Anthropology & Aging Quarterly Volume 34, issue 3 (September 2013) pp.126-134
The Familial Dyad between Aged Patients and Filipina Caregivers in Israel:
Eldercare, Bodily-based Practices, and the Jewish Family
Department of Sociology and Anthropology, The Hebrew University of Jerusalem
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As the population in the US ages, there is increasing need to study aging In this article I describe a familial dyad between the Filipina caregiver and the Israeli aged patient. I argue that a familial dyad emerges based on bodily forms of care. This familial dyad becomes a mechanism for adaptation to and enduring of the daily and intimate encounter of a foreign caregiver and an aged dying patient. The familial dyad provides insight into the phenomenology of the care experience as a function for re-conceptualizing social relations and intra-family dynamics. This will broaden our understanding of the possible varieties of bodily-based practices and their relational repercussions as interpersonal care engagements. The form of a familial dyad underscores the dynamism and complexity of care practices as intersubjective and corporeal modes through which one body engages the other. These care practices which are based on repetitive physical actions allow immediate first-person access to the other participants’ subjective state. Thus, in an era of globalized care, the familial dyad takes form and shape at the most intimate juncture between the subjects, their corporeal and interpersonal being.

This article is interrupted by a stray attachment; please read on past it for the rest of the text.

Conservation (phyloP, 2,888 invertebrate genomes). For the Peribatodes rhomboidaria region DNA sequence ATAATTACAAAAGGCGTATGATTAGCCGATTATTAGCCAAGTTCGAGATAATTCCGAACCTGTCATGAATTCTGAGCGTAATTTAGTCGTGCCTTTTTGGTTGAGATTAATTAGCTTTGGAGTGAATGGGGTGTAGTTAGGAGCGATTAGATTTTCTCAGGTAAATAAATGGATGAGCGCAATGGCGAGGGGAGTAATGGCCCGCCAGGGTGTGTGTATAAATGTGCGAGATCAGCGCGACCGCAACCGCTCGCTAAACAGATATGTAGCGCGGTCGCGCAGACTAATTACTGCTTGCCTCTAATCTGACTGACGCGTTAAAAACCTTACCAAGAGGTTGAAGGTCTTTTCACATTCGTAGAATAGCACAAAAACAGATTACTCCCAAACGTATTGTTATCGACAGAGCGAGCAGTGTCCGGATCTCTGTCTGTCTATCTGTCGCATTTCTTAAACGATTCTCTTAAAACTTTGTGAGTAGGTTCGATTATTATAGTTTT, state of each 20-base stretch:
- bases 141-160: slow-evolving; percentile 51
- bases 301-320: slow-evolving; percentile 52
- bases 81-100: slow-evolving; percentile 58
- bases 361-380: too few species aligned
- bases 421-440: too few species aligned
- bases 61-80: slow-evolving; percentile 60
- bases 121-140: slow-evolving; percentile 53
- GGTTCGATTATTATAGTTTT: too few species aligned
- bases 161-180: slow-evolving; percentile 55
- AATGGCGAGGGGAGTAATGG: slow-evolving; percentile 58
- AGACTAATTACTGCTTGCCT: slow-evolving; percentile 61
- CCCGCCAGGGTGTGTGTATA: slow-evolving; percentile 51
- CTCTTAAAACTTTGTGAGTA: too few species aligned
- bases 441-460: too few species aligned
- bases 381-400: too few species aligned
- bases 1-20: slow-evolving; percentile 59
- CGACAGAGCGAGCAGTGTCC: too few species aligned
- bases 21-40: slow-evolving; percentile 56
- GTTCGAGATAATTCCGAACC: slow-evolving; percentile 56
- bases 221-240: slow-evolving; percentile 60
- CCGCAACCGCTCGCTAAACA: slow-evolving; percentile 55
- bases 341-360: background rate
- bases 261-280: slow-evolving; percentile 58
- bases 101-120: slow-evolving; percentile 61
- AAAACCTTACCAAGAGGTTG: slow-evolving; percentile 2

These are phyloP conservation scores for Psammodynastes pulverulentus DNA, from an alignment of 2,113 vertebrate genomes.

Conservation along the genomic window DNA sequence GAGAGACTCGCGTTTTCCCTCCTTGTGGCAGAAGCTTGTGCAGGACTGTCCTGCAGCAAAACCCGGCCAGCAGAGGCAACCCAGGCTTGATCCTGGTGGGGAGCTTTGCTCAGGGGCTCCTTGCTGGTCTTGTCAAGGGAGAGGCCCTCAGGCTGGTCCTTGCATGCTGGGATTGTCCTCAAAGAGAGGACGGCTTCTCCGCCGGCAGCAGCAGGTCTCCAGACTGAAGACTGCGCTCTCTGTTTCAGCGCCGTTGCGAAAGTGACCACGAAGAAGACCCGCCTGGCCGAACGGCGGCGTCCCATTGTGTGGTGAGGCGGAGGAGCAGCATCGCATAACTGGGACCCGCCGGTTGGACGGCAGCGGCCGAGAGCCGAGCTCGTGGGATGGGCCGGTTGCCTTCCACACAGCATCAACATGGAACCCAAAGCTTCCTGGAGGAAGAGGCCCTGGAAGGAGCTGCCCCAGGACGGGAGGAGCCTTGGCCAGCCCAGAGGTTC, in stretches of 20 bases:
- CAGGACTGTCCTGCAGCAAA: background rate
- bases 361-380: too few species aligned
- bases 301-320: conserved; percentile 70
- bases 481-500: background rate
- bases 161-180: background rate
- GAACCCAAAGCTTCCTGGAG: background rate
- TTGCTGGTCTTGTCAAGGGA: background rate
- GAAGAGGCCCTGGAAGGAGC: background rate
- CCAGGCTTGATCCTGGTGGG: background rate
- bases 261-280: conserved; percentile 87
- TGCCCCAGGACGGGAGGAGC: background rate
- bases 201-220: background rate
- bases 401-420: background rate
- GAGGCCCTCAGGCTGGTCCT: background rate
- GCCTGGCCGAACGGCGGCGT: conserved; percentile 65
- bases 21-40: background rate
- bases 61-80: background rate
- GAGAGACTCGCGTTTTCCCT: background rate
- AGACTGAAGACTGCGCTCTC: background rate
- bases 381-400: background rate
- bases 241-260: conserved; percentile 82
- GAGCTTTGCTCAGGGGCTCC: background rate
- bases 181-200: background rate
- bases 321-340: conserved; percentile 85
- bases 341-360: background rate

Keywords: Israel, bodily-based practices, eldercare, Filipina caregivers, empathy, family, dyad, work migration, Jewish home, phenomenology of care